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Costing and RFQ's for Soft Goods
Vincent Candela, Singletree Technologies, LLC
The costing for apparel and other soft goods has always been a critical process in the product life cycle, even though it has evolved quite a bit over the last couple of decades. It used to be that you had an engineer estimate standard allowed minutes for each labor operation, calculate material cost, add in some overhead and it resulted in a pretty firm cost. Today, costing is complicated by the fact that most apparel is made overseas and costs must come from your agents or vendors. In addition, costing can and probably should occur at various times in the life cycle - the design phase, the vendor allocation phase with requests for quotation or RFQ's, the PO phase, and the actual invoicing phase. This article will focus on the best practices in the vendor allocation phase as this is the most labor intensive and arguably the most critical phase.
When the apparel industry shifted away from buying their own materials or even owning factories in the early 1990's, the new "Full Package" or "FOB" approach to costing seemed to be much simpler. Many companies felt they could treat the costing for full package apparel like any hard good. Ask the vendor for the price, pick the lowest cost vendor, start the development process and then issue the PO. It did not play out that way for most companies however. They started to realize they could not justify costs coming from the vendors because they did not necessarily control every component. Additionally, labor costs varied by country and the margins that were built into the vendor's cost were all over the board. As a result, companies had to take a more aggressive approach in order to attain the best possible margins without sacrificing quality, vendor compliance, and delivery.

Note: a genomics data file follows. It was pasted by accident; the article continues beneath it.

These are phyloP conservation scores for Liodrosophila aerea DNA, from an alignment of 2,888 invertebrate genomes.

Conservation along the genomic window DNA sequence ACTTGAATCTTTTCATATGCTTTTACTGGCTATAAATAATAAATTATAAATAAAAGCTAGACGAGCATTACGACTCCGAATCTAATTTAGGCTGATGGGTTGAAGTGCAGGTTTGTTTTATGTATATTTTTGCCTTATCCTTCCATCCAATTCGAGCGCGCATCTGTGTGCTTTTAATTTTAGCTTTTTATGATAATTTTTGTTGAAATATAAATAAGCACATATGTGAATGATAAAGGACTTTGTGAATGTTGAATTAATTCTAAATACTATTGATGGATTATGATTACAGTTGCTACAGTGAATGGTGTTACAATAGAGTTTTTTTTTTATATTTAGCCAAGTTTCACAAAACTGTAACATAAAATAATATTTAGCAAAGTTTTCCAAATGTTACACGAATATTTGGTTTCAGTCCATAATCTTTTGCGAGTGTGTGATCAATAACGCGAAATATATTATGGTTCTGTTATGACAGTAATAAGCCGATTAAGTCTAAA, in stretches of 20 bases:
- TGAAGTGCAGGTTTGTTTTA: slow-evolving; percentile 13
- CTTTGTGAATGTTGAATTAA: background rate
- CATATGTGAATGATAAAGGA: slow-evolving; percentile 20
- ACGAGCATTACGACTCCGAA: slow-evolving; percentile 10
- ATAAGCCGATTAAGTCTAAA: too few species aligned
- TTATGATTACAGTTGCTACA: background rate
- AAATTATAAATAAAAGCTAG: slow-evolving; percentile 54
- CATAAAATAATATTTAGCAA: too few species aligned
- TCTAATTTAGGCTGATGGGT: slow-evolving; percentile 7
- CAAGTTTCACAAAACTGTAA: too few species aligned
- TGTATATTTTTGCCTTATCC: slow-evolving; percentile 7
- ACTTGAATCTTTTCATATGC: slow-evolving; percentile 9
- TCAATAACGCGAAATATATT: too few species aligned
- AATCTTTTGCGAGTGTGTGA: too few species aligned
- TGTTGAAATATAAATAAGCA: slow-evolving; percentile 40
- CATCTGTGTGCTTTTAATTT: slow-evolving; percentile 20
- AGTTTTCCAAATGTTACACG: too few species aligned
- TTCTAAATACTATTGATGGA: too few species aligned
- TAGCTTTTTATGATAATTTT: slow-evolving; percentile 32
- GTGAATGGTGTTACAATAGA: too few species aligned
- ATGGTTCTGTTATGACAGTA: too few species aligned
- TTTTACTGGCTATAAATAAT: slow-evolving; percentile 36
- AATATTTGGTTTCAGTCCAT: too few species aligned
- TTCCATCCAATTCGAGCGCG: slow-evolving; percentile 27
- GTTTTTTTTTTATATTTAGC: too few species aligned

Using this as a background, let's take a look at the three main approaches that are being used in the costing and RFQ process for full package apparel and soft goods in recent years and the pros and cons of each.
1. Shotgun approach - Send out RFQ's to many different vendors for each style in order to attain the best price. You minimize your risk of getting high quotes from your vendors by getting as many quotes as possible for each style. This includes asking for quotes with many different scenarios (various fabrics, substitute trims, etc.) for each style. Because of the volume of quotes and the number of vendors quoting, you typically do not need to get any detailed cost breakdowns from the vendors.
- No need to look at the cost of every material component cost with this approach as the volume of quotes should result in a decent price
- Doesn't enable strong partnerships with vendors
- Managing the back and forth of all these quotes can be labor intensive
- Not fair to the vendors to have to put in a lot of work to estimate costs if they will not win most of the bids
2. No stone unturned - Have the vendor submit a detailed bill of materials (BOM) for every quote which would include the cost and yield of each component. Analyze all quotes and BOM costs in great detail to ensure that the costs are accurate and nothing is missed so that you have no surprises later.
- You can determine, down to the component level, what is affecting costs and margins
- You can determine if a vendor is building in too much for labor or his own margins
- This can be a tremendous amount of detail to pour through when analyzing costs and a large burden on the vendors